Editorial Advisory Board//July 31, 2015
//July 31, 2015
We applaud Gov. Larry Hogan and his public safety team for closing the Men’s Dormitory of the Baltimore City Detention Center (BCDC). This section of the jail complex is part of the old Maryland Penitentiary, the design and construction of which began during the presidency of Thomas Jefferson and parts of which are also incorporated into the Division of Corrections’ Metropolitan Transition Center.
The closure of the BCDC Men’s Dormitory is part of a long-unmet capital plan to demolish the aging detention/corrections complex on East Madison Street. The closure of the Maryland Penitentiary buildings, along with the closure of the Maryland House of Correction, was one of six recommendations made by the O’Malley-Brown Corrections Study Group during the January 2007 transition. One of the first major actions former governor Martin O’Malley took in office was to close and transfer the inmates housed at the Maryland House of Correction in Jessup, a task accomplished 60 days after his inauguration. But there has been little legislative support for completing the job by demolishing the even older Maryland Penitentiary buildings in Baltimore city.
Considered the oldest prison in continuous operation in the western hemisphere, the Maryland Penitentiary was in the countryside to the north of the city when construction began. The facility finally opened in 1811 with 51 inmates. As Baltimore built up around the prison, a community for families of correctional officers and support staff grew up around the East Madison Street complex.
As the prison entered its second century, the Baltimore press reported rising complaints of officer cruelty and corruption, and a growing, violent prisoner population led to inmate riots. The response was harsher punishment, including use of the prison’s “dungeon” to punish troublemakers, likely a less humane version of solitary confinement.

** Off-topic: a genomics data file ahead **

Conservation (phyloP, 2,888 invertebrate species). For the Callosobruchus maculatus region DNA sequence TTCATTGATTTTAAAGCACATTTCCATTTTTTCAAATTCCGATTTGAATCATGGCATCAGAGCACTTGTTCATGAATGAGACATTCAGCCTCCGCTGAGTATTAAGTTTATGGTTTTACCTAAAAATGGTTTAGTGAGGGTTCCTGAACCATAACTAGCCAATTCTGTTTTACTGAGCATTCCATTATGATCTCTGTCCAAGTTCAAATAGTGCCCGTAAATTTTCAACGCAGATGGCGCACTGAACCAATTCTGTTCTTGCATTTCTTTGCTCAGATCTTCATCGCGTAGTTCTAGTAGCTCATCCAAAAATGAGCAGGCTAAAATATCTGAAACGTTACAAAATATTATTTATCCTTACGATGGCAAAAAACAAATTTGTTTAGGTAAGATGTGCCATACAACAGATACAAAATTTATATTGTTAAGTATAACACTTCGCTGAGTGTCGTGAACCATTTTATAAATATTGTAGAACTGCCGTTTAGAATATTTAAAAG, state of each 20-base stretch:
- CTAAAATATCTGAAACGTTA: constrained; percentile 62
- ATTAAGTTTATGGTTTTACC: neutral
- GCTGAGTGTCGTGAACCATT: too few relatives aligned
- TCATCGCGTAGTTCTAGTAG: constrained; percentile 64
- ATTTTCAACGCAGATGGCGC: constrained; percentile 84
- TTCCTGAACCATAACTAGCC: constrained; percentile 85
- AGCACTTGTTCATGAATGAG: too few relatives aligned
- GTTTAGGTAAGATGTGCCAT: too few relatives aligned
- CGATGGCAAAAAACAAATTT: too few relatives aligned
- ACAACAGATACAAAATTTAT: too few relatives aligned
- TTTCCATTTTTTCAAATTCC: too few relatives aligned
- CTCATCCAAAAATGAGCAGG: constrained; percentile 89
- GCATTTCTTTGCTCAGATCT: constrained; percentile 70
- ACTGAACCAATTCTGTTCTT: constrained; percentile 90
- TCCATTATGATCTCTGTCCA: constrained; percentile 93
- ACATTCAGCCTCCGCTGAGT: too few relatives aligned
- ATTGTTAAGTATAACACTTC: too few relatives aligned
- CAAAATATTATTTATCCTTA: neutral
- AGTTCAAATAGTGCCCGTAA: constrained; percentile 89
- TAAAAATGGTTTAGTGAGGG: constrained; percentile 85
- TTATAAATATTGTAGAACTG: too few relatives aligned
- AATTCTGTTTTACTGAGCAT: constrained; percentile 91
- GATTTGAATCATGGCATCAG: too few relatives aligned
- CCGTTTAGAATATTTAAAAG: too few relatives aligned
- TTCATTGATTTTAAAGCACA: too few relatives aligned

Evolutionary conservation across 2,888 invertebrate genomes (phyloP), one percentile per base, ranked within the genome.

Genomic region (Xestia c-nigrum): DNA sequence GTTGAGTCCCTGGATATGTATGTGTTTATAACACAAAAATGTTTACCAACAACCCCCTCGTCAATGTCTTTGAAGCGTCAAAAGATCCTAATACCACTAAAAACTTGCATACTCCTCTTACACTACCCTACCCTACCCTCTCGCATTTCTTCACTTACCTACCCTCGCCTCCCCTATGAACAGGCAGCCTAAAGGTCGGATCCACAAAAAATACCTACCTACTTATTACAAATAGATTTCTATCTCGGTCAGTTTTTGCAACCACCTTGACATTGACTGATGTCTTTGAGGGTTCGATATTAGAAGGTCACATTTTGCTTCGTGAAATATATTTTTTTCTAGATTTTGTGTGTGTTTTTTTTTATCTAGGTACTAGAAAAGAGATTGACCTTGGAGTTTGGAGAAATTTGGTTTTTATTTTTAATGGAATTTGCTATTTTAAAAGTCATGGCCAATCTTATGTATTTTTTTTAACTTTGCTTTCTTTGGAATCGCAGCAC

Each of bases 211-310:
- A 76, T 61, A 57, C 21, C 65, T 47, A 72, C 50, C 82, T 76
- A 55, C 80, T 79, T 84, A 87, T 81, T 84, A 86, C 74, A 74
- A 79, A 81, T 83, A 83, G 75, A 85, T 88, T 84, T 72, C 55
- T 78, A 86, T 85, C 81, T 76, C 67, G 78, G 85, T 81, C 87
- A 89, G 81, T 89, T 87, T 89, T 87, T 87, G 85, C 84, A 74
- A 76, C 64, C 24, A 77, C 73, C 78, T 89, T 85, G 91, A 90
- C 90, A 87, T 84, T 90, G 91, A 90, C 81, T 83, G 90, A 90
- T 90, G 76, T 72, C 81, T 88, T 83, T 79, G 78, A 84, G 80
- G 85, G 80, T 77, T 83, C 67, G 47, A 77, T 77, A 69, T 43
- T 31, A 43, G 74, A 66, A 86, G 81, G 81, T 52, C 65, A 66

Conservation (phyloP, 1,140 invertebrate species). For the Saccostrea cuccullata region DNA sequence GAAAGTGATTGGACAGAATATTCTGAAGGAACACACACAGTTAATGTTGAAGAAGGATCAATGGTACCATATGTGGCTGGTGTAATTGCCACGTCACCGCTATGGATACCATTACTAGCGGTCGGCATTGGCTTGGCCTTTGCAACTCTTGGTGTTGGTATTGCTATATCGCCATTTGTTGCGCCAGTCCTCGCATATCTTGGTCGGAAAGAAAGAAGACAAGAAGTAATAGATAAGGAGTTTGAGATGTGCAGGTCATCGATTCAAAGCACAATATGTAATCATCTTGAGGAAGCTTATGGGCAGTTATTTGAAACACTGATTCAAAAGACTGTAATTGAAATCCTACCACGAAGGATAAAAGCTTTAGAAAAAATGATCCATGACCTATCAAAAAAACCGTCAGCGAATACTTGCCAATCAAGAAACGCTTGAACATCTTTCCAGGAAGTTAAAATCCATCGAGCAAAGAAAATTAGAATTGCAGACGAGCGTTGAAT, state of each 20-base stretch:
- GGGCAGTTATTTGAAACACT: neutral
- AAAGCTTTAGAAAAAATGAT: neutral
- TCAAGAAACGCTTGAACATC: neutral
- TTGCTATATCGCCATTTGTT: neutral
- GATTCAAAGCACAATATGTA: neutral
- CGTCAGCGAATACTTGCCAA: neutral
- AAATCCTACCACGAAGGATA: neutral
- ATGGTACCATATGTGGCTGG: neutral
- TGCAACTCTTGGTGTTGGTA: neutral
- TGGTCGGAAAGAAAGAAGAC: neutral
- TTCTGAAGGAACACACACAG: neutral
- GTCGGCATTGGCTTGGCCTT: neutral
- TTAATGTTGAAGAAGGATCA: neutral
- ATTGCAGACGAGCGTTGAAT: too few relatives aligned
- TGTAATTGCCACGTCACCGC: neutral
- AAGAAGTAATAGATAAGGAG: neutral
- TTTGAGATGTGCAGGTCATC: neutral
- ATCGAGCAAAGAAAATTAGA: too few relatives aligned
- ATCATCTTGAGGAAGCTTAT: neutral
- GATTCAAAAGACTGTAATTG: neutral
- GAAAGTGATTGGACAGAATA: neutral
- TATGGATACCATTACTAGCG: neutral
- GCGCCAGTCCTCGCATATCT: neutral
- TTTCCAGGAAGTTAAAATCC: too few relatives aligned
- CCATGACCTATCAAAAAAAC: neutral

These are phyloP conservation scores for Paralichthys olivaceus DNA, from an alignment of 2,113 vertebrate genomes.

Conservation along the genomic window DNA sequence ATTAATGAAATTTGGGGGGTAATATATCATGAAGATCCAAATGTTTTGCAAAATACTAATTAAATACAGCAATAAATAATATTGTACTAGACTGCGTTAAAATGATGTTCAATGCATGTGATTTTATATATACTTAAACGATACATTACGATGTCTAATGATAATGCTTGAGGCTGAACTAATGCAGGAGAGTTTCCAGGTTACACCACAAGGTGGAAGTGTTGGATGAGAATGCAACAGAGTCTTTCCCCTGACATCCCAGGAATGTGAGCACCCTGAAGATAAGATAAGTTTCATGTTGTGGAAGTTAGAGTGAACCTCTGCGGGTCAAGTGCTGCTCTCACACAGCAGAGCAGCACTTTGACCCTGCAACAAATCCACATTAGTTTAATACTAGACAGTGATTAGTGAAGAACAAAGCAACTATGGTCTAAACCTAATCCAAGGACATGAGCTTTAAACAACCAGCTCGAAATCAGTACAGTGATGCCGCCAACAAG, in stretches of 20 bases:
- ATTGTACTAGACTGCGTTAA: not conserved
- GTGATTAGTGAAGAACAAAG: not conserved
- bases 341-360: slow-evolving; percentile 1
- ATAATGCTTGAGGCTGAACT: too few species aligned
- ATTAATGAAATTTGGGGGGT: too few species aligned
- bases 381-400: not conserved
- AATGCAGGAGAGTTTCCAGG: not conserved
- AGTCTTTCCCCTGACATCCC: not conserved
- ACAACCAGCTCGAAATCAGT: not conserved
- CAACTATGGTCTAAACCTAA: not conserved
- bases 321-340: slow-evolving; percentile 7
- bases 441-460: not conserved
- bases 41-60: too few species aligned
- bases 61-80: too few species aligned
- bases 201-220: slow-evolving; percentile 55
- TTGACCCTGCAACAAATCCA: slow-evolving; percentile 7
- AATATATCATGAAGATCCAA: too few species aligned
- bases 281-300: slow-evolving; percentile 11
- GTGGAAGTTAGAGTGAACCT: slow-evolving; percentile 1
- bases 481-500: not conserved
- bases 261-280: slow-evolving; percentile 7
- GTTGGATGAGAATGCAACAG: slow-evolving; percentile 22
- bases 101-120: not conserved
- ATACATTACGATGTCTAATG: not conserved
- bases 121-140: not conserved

For most of the 20th century, inmate violence and riots and correctional staff-versus-inmate altercations peppered the headlines, coming to a crescendo in October 1984 when Officer Herman Toulson became the first correctional officer to be killed in an inmate confrontation in Maryland. At least eight inmates died in violence in the decade surrounding Toulson’s death.
During the 1980s and 1990s, Maryland greatly expanded prison construction and opened medium- and maximum-security facilities in Jessup, Hagerstown, and Westover in Somerset County, as well as the Maryland Correctional Adjustment Center, known as “Supermax,” at 401 E. Madison St. This relieved overcrowding at the Maryland Penitentiary, Maryland House of Correction and Maryland Correctional Institution-Hagerstown, which opened in 1931, and also allowed the Division of Corrections to demolish the south wing of the Maryland Penitentiary, creating room for the Maryland Reception, Diagnostic and Corrections Center and the BCDC complex and to repurpose the balance of the Maryland Penitentiary to operate as the Metropolitan Transition Center. The remaining vestiges of the Maryland Penitentiary would satisfy the most macabre expectations of prison settings, with the high ceilings and broken windows making climate control impossible and pigeons and rats testing the definition of “free range.”
The BCDC Men’s Dormitory and the Metropolitan Transition Center are ancient by contemporary corrections construction standards, failing to meet 21st-century safety and security challenges, and hindering efforts to combat gang infiltration of inmates and staff. Putting aside the problems created by crowding inmates into large dormitories, the design and retrofit over the past two centuries complicate the effective deployment of staff, camera coverage, and other security measures commonplace in modern facilities.
We encourage Gov. Hogan and the General Assembly to work together to fund the complete closure and demolition of the Maryland Penitentiary buildings and to replace them with modern facilities that will enable corrections staff to better ensure inmate and staff safety.
Editorial Advisory Board member Elizabeth Kameen did not participate in this opinion
EDITORIAL ADVISORY BOARD MEMBERS
James B. Astrachan, Chair
Wesley D. Blakeslee
Arthur F. Fergenson
Daniel F. Goldstein
C. William Michaels
Tracy L. Steedman
H. Mark Stichel
Ferrier R. Stillman
The Daily Record Editorial Advisory Board is composed of members of the legal profession who serve voluntarily and are independent of The Daily Record. Through their ongoing exchange of views, members of the Board attempt to develop consensus on issues of importance to the Bench, Bar and public. When their minds meet, unsigned opinions will result. When they differ, majority views and signed rebuttals will appear. Members of the community are invited to contribute letters to the editor and/or columns about opinions expressed by the Editorial Advisory Board.t